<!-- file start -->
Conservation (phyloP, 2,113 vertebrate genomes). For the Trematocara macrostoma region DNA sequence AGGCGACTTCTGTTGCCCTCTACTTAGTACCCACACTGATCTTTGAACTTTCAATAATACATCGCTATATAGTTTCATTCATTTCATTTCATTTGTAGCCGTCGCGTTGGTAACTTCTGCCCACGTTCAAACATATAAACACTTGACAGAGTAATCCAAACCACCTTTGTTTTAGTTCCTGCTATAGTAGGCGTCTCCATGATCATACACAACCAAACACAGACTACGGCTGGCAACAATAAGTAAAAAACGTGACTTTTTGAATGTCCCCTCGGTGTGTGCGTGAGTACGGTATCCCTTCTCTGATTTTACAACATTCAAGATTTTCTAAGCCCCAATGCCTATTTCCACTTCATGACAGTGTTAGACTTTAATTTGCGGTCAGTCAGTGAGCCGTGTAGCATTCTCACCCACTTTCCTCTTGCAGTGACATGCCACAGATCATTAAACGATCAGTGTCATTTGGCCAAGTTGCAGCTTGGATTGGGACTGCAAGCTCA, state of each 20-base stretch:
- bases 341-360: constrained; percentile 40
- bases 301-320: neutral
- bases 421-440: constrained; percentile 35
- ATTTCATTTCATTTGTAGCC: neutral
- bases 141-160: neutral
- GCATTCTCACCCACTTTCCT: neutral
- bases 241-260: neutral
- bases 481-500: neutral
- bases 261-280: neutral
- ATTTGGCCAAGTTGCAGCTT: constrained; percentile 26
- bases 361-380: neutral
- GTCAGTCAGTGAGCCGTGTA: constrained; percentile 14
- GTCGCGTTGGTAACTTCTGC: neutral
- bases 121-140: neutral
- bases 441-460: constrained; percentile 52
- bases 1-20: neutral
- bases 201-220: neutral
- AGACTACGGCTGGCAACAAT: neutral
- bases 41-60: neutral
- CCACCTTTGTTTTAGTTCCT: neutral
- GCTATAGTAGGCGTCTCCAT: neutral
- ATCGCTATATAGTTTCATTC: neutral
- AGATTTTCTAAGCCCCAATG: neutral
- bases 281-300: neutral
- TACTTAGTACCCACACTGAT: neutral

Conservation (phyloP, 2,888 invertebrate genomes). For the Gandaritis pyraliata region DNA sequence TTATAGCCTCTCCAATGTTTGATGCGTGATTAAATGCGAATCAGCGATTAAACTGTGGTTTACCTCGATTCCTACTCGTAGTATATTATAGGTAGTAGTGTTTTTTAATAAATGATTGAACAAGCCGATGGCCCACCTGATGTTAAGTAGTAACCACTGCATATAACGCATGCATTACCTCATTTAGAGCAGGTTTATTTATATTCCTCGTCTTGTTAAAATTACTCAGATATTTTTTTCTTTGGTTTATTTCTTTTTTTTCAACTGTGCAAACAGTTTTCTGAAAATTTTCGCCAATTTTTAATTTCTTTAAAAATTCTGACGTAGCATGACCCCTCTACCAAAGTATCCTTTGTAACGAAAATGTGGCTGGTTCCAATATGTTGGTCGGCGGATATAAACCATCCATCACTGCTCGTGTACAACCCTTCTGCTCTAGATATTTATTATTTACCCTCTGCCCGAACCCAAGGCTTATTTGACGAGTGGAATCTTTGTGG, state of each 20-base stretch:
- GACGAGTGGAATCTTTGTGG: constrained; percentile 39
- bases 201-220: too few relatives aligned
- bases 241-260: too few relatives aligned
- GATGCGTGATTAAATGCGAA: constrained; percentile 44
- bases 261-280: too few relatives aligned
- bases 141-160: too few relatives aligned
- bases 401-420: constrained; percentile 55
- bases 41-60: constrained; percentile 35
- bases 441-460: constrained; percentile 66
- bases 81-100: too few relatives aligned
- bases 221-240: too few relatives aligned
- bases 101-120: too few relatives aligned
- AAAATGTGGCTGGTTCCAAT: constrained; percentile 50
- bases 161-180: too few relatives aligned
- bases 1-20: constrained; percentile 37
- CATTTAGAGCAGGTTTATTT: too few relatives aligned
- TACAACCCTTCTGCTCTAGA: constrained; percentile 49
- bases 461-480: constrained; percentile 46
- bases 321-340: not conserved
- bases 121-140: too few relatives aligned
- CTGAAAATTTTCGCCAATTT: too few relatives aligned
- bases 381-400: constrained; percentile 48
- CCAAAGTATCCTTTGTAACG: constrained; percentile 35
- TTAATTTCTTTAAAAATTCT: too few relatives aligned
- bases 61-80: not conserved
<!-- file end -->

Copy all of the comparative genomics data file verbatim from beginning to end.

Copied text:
Conservation (phyloP, 2,113 vertebrate genomes). For the Trematocara macrostoma region DNA sequence AGGCGACTTCTGTTGCCCTCTACTTAGTACCCACACTGATCTTTGAACTTTCAATAATACATCGCTATATAGTTTCATTCATTTCATTTCATTTGTAGCCGTCGCGTTGGTAACTTCTGCCCACGTTCAAACATATAAACACTTGACAGAGTAATCCAAACCACCTTTGTTTTAGTTCCTGCTATAGTAGGCGTCTCCATGATCATACACAACCAAACACAGACTACGGCTGGCAACAATAAGTAAAAAACGTGACTTTTTGAATGTCCCCTCGGTGTGTGCGTGAGTACGGTATCCCTTCTCTGATTTTACAACATTCAAGATTTTCTAAGCCCCAATGCCTATTTCCACTTCATGACAGTGTTAGACTTTAATTTGCGGTCAGTCAGTGAGCCGTGTAGCATTCTCACCCACTTTCCTCTTGCAGTGACATGCCACAGATCATTAAACGATCAGTGTCATTTGGCCAAGTTGCAGCTTGGATTGGGACTGCAAGCTCA, state of each 20-base stretch:
- bases 341-360: constrained; percentile 40
- bases 301-320: neutral
- bases 421-440: constrained; percentile 35
- ATTTCATTTCATTTGTAGCC: neutral
- bases 141-160: neutral
- GCATTCTCACCCACTTTCCT: neutral
- bases 241-260: neutral
- bases 481-500: neutral
- bases 261-280: neutral
- ATTTGGCCAAGTTGCAGCTT: constrained; percentile 26
- bases 361-380: neutral
- GTCAGTCAGTGAGCCGTGTA: constrained; percentile 14
- GTCGCGTTGGTAACTTCTGC: neutral
- bases 121-140: neutral
- bases 441-460: constrained; percentile 52
- bases 1-20: neutral
- bases 201-220: neutral
- AGACTACGGCTGGCAACAAT: neutral
- bases 41-60: neutral
- CCACCTTTGTTTTAGTTCCT: neutral
- GCTATAGTAGGCGTCTCCAT: neutral
- ATCGCTATATAGTTTCATTC: neutral
- AGATTTTCTAAGCCCCAATG: neutral
- bases 281-300: neutral
- TACTTAGTACCCACACTGAT: neutral

Conservation (phyloP, 2,888 invertebrate genomes). For the Gandaritis pyraliata region DNA sequence TTATAGCCTCTCCAATGTTTGATGCGTGATTAAATGCGAATCAGCGATTAAACTGTGGTTTACCTCGATTCCTACTCGTAGTATATTATAGGTAGTAGTGTTTTTTAATAAATGATTGAACAAGCCGATGGCCCACCTGATGTTAAGTAGTAACCACTGCATATAACGCATGCATTACCTCATTTAGAGCAGGTTTATTTATATTCCTCGTCTTGTTAAAATTACTCAGATATTTTTTTCTTTGGTTTATTTCTTTTTTTTCAACTGTGCAAACAGTTTTCTGAAAATTTTCGCCAATTTTTAATTTCTTTAAAAATTCTGACGTAGCATGACCCCTCTACCAAAGTATCCTTTGTAACGAAAATGTGGCTGGTTCCAATATGTTGGTCGGCGGATATAAACCATCCATCACTGCTCGTGTACAACCCTTCTGCTCTAGATATTTATTATTTACCCTCTGCCCGAACCCAAGGCTTATTTGACGAGTGGAATCTTTGTGG, state of each 20-base stretch:
- GACGAGTGGAATCTTTGTGG: constrained; percentile 39
- bases 201-220: too few relatives aligned
- bases 241-260: too few relatives aligned
- GATGCGTGATTAAATGCGAA: constrained; percentile 44
- bases 261-280: too few relatives aligned
- bases 141-160: too few relatives aligned
- bases 401-420: constrained; percentile 55
- bases 41-60: constrained; percentile 35
- bases 441-460: constrained; percentile 66
- bases 81-100: too few relatives aligned
- bases 221-240: too few relatives aligned
- bases 101-120: too few relatives aligned
- AAAATGTGGCTGGTTCCAAT: constrained; percentile 50
- bases 161-180: too few relatives aligned
- bases 1-20: constrained; percentile 37
- CATTTAGAGCAGGTTTATTT: too few relatives aligned
- TACAACCCTTCTGCTCTAGA: constrained; percentile 49
- bases 461-480: constrained; percentile 46
- bases 321-340: not conserved
- bases 121-140: too few relatives aligned
- CTGAAAATTTTCGCCAATTT: too few relatives aligned
- bases 381-400: constrained; percentile 48
- CCAAAGTATCCTTTGTAACG: constrained; percentile 35
- TTAATTTCTTTAAAAATTCT: too few relatives aligned
- bases 61-80: not conserved